But the whole point of the exercise for David Brooks is not to reveal that he's got some pretty complicated feelings about getting busy and making babies, but rather to defend this free market economy that he loves so much, and so the unintentionally good byproduct of greed? That would be entrepreneurship and innovation. But here's the thing, and this is the thing that burns my grits not just about David Brooks but also the other free marketeers and very very specifically the technocapitalists of the alleys and valleys Silicon who think that "There's an app for that!" is somehow going to lift billions out of poverty. First of all, entrepreneurship and innovation are not actual tangible things. They are concepts, each a pretty little word signifying ineffable conceits. And if you break them down into actual descriptive English, it is a whole lot less impressive: "starting businesses" and "changing business practices."

And yet, and this would be the second of all, the words entrepreneurship and innovation are bandied about as intrinsically good and virtuous values almost as much as efficiency is, and it is markedly not the case. There are many many ways to measure and economy or an economic venture — gross profit, net profits, market capitalization, mean employee wage, median employee wage — take your pick, be you a University of Chicago Neoliberal or a pinko commie like me. But as you think to yourself, you will note that of all of the concrete and even whimsical metrics by which to measure a business, it is impossible to do so by "starting of new business" or "changing of business practice". Well, not impossible to do so, but ludicrous and silly to do so. But the pointlessness of the context of entrepreneurship and innovation has not stopped the fetishization of entrepreneurship and innovation in the least.

It's another case where deliberately opaque jargon becomes commonly accepted as axiomatic virtues because a bunch of privileged yo-yos with similar educations and backgrounds agreed that it would be so. And it is so, to the point that these terms are no longer used exclusively in incubators and the start-up conferences of the world, but to us rubes, as proof. Even as proof that the Pope is mean.

Of course we're used to David Brooks being solipsistic and sometimes obtuse and always living in some utopian Otherworld in which the wisdom of David Brooks (confusion about smooching notwithstanding) is accepted and admired, but it is not every day is which David Brooks is wrong is such a revelatory manner.

Posted at 10:35 AM

June 9, 2015

A month or so ago I was sputtering with rage because the Corinthian family of for-profit colleges are naked scams that bilks the Feds out of billions in guaranteed loans and then runs the business into the ground like a fucking Jart. Oddly enough, there appears to be a bit of good news concerning this, at least with regard to the students who got suckered into attending one of the Corinthian Colleges:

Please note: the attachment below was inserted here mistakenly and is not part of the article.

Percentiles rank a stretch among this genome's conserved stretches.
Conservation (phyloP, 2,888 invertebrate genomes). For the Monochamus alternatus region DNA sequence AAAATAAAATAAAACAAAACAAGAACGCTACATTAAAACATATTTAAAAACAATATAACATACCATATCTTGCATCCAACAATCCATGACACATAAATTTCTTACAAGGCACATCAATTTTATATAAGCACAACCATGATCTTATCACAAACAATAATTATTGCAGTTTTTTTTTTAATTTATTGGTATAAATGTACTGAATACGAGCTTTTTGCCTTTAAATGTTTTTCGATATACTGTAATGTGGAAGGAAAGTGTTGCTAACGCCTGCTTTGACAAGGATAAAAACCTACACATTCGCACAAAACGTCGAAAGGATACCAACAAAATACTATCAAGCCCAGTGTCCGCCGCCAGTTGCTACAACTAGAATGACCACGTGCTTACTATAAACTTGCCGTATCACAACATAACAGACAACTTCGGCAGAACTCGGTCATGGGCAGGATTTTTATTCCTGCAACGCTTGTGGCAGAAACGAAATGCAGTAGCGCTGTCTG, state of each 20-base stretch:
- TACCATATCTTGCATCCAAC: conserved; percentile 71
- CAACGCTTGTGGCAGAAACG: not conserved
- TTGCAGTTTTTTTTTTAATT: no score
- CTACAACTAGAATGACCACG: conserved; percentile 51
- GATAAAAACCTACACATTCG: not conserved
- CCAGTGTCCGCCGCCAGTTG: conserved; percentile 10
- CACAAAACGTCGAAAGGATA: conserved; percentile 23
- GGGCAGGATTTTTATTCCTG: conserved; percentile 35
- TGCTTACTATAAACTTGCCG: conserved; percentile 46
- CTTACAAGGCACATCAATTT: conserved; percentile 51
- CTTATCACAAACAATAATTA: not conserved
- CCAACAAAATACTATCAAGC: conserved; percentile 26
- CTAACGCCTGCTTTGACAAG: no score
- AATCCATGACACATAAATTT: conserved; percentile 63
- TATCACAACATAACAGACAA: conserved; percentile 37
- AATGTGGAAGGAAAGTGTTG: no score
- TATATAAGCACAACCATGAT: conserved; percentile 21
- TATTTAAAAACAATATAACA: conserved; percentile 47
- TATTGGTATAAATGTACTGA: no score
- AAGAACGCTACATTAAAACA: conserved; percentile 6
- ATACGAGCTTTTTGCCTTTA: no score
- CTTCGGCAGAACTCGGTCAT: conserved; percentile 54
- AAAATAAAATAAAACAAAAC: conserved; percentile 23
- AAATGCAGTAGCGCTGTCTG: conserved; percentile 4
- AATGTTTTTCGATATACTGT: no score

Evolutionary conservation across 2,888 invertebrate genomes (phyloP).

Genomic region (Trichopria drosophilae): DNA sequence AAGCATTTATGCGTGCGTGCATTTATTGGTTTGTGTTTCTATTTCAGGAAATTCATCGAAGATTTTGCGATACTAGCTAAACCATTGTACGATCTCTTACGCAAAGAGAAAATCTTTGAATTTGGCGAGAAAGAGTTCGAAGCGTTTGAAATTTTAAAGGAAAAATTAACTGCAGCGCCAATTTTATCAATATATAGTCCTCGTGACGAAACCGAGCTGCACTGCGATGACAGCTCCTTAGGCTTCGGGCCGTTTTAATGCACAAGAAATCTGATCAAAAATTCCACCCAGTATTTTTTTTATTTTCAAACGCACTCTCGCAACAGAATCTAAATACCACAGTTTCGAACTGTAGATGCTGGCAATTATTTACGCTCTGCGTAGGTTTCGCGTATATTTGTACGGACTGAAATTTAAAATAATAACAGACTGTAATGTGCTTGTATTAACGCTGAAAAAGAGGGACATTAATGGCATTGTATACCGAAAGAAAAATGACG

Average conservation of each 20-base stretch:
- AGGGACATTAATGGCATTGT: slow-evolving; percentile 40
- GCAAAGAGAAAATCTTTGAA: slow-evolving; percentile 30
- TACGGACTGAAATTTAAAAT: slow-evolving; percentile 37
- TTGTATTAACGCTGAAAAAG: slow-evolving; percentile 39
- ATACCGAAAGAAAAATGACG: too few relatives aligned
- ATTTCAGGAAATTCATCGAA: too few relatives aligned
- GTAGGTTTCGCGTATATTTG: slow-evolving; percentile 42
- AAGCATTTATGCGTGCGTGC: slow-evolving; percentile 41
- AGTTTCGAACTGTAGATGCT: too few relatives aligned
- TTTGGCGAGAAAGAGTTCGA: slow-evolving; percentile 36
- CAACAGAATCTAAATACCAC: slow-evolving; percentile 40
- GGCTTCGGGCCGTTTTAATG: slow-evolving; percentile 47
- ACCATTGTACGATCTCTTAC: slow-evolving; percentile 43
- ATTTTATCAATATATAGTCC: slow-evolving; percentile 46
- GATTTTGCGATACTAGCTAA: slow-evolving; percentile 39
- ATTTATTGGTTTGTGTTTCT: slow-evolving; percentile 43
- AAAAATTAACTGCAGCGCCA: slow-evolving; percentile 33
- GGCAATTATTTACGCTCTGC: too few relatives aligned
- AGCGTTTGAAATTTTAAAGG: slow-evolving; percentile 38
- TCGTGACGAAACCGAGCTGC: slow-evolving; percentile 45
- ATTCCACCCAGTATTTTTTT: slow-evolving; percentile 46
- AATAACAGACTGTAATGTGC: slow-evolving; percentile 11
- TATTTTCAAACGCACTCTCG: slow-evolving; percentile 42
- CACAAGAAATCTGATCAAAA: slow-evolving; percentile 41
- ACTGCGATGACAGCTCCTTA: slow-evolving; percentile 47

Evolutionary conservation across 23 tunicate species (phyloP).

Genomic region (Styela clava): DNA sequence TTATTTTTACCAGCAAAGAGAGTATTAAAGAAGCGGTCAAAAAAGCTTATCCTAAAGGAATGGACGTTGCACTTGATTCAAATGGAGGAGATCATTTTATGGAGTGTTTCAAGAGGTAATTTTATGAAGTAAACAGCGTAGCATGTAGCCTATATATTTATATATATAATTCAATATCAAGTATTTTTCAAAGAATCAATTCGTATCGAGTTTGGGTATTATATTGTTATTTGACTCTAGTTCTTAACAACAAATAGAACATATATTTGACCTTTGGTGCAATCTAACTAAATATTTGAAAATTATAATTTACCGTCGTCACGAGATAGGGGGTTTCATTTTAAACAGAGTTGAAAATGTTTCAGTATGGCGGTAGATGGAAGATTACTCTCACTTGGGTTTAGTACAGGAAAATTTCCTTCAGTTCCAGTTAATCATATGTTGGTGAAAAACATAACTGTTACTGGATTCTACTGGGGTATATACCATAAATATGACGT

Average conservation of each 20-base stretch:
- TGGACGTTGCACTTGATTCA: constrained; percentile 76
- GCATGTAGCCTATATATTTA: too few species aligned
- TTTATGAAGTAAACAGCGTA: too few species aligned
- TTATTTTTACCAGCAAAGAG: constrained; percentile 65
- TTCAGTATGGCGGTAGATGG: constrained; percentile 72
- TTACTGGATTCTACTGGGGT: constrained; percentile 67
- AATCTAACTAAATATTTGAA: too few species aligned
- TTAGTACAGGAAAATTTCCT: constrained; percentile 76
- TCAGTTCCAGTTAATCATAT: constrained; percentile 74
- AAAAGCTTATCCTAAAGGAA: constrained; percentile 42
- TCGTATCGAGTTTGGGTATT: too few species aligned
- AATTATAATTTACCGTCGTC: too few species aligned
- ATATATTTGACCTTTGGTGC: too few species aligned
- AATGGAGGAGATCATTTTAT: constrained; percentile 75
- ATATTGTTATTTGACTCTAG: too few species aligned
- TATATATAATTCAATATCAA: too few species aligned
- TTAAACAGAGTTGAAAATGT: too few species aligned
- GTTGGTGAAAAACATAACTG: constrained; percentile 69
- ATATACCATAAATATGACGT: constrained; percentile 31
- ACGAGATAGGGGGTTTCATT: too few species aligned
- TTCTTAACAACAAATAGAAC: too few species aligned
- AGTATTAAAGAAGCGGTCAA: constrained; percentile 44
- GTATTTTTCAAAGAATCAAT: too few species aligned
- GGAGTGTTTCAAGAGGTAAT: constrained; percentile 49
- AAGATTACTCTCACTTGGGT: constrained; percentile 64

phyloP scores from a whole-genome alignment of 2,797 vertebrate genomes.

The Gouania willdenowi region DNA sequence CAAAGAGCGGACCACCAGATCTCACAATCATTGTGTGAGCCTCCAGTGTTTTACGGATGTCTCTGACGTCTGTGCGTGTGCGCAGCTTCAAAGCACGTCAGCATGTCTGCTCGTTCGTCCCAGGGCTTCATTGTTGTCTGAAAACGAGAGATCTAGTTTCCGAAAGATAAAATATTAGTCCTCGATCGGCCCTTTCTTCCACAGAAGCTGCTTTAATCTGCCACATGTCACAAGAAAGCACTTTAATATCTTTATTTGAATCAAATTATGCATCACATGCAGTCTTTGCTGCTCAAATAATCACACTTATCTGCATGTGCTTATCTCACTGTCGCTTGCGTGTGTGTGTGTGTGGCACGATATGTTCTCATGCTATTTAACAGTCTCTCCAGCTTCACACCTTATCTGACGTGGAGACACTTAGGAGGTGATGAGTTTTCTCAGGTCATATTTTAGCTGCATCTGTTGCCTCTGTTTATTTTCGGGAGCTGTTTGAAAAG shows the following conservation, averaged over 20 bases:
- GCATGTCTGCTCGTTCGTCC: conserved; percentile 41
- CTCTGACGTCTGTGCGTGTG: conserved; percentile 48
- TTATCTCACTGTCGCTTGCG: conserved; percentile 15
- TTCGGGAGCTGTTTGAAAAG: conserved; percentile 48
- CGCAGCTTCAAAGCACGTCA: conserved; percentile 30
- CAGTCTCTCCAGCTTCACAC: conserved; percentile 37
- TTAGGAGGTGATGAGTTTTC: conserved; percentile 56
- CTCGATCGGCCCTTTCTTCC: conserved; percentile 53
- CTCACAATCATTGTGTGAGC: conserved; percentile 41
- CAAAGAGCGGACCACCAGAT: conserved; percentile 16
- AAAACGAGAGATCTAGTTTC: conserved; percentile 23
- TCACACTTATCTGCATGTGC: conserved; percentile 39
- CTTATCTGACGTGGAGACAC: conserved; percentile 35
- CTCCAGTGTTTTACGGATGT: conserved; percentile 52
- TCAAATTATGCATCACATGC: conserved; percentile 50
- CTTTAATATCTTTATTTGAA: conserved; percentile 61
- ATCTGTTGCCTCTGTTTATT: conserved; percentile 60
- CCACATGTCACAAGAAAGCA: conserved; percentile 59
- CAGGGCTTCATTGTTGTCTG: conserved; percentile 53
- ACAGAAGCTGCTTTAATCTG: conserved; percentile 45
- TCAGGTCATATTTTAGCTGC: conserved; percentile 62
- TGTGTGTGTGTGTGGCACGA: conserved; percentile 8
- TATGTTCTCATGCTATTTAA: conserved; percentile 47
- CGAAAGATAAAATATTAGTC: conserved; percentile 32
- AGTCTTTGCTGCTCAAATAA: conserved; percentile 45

In a move against what he called "the ethics of payday lending" in higher education, Secretary of Education Arne Duncan announced Monday that the Education Department would forgive the federal loans of tens of thousands of students who attended Corinthian Colleges, a for-profit college company that closed and filed for bankruptcy last month, amid widespread charges of fraud.

Mr. Duncan also said the department planned to develop a process to allow any student -- whether from Corinthian or elsewhere -- to be forgiven their loans if they had been defrauded by their colleges.

That's a good one, "the ethics of payday lending" — credit where credit is due.

So good for the students who were bilked and that will be repaid. But here's some questions: So sure, the great Corinthian experiment of for-profit education fell on its face. But before it did, exactly how much money did the owners, CEOs, management etc. make? And considering that it's a couple billion dollars of public money that's going to remedy this, shouldn't maybe the public try to get some of the money back from the criminals behind this fraud in the first place?

And second, it's great that the students who were enrolled at the time of Corinthian's failure are being bailed out from their student loans. But what about all the other students, the one who graduated with a useless degree, the ones who never finished but still have tens of thousands of dollars in loans, before Corinthian failed? What about them? Shouldn't they be bailed out too?